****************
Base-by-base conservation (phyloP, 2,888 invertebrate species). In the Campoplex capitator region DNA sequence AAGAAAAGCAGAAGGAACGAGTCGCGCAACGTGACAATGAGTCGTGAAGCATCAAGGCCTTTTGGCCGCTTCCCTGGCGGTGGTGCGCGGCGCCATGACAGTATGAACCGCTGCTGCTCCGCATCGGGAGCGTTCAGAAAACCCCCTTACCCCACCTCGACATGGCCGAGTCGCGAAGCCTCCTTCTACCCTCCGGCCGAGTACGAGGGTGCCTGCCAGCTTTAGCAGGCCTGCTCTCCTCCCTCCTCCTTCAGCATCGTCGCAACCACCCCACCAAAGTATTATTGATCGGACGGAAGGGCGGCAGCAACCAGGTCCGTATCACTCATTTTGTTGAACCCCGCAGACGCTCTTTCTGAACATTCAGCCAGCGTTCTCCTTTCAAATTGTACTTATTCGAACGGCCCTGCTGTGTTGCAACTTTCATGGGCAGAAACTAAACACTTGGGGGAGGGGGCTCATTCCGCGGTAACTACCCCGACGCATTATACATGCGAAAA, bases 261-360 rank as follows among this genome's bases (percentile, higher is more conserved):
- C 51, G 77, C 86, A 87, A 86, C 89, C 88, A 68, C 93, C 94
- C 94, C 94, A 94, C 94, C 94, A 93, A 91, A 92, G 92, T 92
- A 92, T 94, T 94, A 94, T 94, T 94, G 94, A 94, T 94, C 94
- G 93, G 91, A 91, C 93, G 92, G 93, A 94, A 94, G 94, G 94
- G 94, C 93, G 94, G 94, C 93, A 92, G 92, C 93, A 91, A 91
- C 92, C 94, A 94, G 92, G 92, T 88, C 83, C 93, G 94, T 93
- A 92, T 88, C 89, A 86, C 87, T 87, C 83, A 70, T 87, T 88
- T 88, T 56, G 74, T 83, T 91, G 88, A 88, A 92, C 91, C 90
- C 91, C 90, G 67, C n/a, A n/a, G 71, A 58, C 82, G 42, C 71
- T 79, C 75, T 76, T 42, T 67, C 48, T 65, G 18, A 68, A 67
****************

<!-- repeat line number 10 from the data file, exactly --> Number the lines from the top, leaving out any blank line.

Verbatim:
- C 91, C 90, G 67, C n/a, A n/a, G 71, A 58, C 82, G 42, C 71